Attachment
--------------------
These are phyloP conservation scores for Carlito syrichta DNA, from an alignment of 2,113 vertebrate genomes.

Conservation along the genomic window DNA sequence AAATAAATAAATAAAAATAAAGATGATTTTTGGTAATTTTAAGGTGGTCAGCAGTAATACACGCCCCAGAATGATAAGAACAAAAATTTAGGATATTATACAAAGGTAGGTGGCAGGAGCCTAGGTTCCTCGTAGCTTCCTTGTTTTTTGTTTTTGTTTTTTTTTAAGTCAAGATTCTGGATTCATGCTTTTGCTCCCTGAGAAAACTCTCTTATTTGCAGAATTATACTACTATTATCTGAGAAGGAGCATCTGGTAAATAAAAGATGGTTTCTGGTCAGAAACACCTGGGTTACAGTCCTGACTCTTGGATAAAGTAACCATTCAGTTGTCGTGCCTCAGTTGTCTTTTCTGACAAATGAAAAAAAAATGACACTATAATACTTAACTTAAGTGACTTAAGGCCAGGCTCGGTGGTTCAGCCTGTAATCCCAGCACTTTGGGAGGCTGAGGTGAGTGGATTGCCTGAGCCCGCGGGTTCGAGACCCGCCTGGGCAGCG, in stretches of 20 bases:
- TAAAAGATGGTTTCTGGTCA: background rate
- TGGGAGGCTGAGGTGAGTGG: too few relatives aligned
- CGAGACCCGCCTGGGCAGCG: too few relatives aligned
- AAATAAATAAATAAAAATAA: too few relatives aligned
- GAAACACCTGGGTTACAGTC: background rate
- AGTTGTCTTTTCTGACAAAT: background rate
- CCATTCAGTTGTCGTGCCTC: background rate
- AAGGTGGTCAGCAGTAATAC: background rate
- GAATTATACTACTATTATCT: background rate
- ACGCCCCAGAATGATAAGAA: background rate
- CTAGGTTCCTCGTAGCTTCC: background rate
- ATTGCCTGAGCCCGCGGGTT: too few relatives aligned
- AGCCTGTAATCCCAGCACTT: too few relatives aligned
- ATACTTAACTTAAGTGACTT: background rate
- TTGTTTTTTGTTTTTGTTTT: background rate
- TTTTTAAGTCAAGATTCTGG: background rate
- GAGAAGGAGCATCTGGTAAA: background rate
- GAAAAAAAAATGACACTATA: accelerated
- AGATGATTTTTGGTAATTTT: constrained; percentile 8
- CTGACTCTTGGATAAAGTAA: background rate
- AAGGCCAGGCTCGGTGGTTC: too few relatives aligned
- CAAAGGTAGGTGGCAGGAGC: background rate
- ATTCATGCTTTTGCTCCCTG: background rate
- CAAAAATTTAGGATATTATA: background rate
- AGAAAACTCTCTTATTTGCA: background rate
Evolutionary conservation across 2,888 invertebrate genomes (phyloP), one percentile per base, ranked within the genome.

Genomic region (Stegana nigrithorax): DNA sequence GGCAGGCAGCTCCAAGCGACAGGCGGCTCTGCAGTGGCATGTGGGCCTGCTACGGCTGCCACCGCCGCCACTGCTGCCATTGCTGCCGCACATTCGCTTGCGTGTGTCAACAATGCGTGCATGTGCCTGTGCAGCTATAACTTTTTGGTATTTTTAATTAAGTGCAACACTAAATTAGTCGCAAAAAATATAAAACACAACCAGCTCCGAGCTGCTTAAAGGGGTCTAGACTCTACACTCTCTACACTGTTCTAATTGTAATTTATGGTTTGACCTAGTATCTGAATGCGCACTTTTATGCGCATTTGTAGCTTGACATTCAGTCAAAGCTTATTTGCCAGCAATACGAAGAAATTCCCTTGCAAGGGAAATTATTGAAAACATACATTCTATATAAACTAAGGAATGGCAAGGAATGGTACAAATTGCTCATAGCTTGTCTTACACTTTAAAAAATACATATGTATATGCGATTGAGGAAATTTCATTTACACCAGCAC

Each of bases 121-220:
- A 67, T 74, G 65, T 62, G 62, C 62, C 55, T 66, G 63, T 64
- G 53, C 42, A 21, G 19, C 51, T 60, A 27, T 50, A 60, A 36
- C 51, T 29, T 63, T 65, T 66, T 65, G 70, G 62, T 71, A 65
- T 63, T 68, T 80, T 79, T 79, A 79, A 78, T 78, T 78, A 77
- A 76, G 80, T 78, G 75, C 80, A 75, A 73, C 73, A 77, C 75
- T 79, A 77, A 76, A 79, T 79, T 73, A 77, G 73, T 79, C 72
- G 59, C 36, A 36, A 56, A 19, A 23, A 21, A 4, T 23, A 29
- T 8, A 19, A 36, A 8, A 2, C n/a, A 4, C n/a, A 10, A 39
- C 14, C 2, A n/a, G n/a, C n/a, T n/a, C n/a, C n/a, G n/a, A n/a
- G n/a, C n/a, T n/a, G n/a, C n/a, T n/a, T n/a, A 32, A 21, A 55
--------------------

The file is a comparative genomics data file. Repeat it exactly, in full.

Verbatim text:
These are phyloP conservation scores for Carlito syrichta DNA, from an alignment of 2,113 vertebrate genomes.

Conservation along the genomic window DNA sequence AAATAAATAAATAAAAATAAAGATGATTTTTGGTAATTTTAAGGTGGTCAGCAGTAATACACGCCCCAGAATGATAAGAACAAAAATTTAGGATATTATACAAAGGTAGGTGGCAGGAGCCTAGGTTCCTCGTAGCTTCCTTGTTTTTTGTTTTTGTTTTTTTTTAAGTCAAGATTCTGGATTCATGCTTTTGCTCCCTGAGAAAACTCTCTTATTTGCAGAATTATACTACTATTATCTGAGAAGGAGCATCTGGTAAATAAAAGATGGTTTCTGGTCAGAAACACCTGGGTTACAGTCCTGACTCTTGGATAAAGTAACCATTCAGTTGTCGTGCCTCAGTTGTCTTTTCTGACAAATGAAAAAAAAATGACACTATAATACTTAACTTAAGTGACTTAAGGCCAGGCTCGGTGGTTCAGCCTGTAATCCCAGCACTTTGGGAGGCTGAGGTGAGTGGATTGCCTGAGCCCGCGGGTTCGAGACCCGCCTGGGCAGCG, in stretches of 20 bases:
- TAAAAGATGGTTTCTGGTCA: background rate
- TGGGAGGCTGAGGTGAGTGG: too few relatives aligned
- CGAGACCCGCCTGGGCAGCG: too few relatives aligned
- AAATAAATAAATAAAAATAA: too few relatives aligned
- GAAACACCTGGGTTACAGTC: background rate
- AGTTGTCTTTTCTGACAAAT: background rate
- CCATTCAGTTGTCGTGCCTC: background rate
- AAGGTGGTCAGCAGTAATAC: background rate
- GAATTATACTACTATTATCT: background rate
- ACGCCCCAGAATGATAAGAA: background rate
- CTAGGTTCCTCGTAGCTTCC: background rate
- ATTGCCTGAGCCCGCGGGTT: too few relatives aligned
- AGCCTGTAATCCCAGCACTT: too few relatives aligned
- ATACTTAACTTAAGTGACTT: background rate
- TTGTTTTTTGTTTTTGTTTT: background rate
- TTTTTAAGTCAAGATTCTGG: background rate
- GAGAAGGAGCATCTGGTAAA: background rate
- GAAAAAAAAATGACACTATA: accelerated
- AGATGATTTTTGGTAATTTT: constrained; percentile 8
- CTGACTCTTGGATAAAGTAA: background rate
- AAGGCCAGGCTCGGTGGTTC: too few relatives aligned
- CAAAGGTAGGTGGCAGGAGC: background rate
- ATTCATGCTTTTGCTCCCTG: background rate
- CAAAAATTTAGGATATTATA: background rate
- AGAAAACTCTCTTATTTGCA: background rate
Evolutionary conservation across 2,888 invertebrate genomes (phyloP), one percentile per base, ranked within the genome.

Genomic region (Stegana nigrithorax): DNA sequence GGCAGGCAGCTCCAAGCGACAGGCGGCTCTGCAGTGGCATGTGGGCCTGCTACGGCTGCCACCGCCGCCACTGCTGCCATTGCTGCCGCACATTCGCTTGCGTGTGTCAACAATGCGTGCATGTGCCTGTGCAGCTATAACTTTTTGGTATTTTTAATTAAGTGCAACACTAAATTAGTCGCAAAAAATATAAAACACAACCAGCTCCGAGCTGCTTAAAGGGGTCTAGACTCTACACTCTCTACACTGTTCTAATTGTAATTTATGGTTTGACCTAGTATCTGAATGCGCACTTTTATGCGCATTTGTAGCTTGACATTCAGTCAAAGCTTATTTGCCAGCAATACGAAGAAATTCCCTTGCAAGGGAAATTATTGAAAACATACATTCTATATAAACTAAGGAATGGCAAGGAATGGTACAAATTGCTCATAGCTTGTCTTACACTTTAAAAAATACATATGTATATGCGATTGAGGAAATTTCATTTACACCAGCAC

Each of bases 121-220:
- A 67, T 74, G 65, T 62, G 62, C 62, C 55, T 66, G 63, T 64
- G 53, C 42, A 21, G 19, C 51, T 60, A 27, T 50, A 60, A 36
- C 51, T 29, T 63, T 65, T 66, T 65, G 70, G 62, T 71, A 65
- T 63, T 68, T 80, T 79, T 79, A 79, A 78, T 78, T 78, A 77
- A 76, G 80, T 78, G 75, C 80, A 75, A 73, C 73, A 77, C 75
- T 79, A 77, A 76, A 79, T 79, T 73, A 77, G 73, T 79, C 72
- G 59, C 36, A 36, A 56, A 19, A 23, A 21, A 4, T 23, A 29
- T 8, A 19, A 36, A 8, A 2, C n/a, A 4, C n/a, A 10, A 39
- C 14, C 2, A n/a, G n/a, C n/a, T n/a, C n/a, C n/a, G n/a, A n/a
- G n/a, C n/a, T n/a, G n/a, C n/a, T n/a, T n/a, A 32, A 21, A 55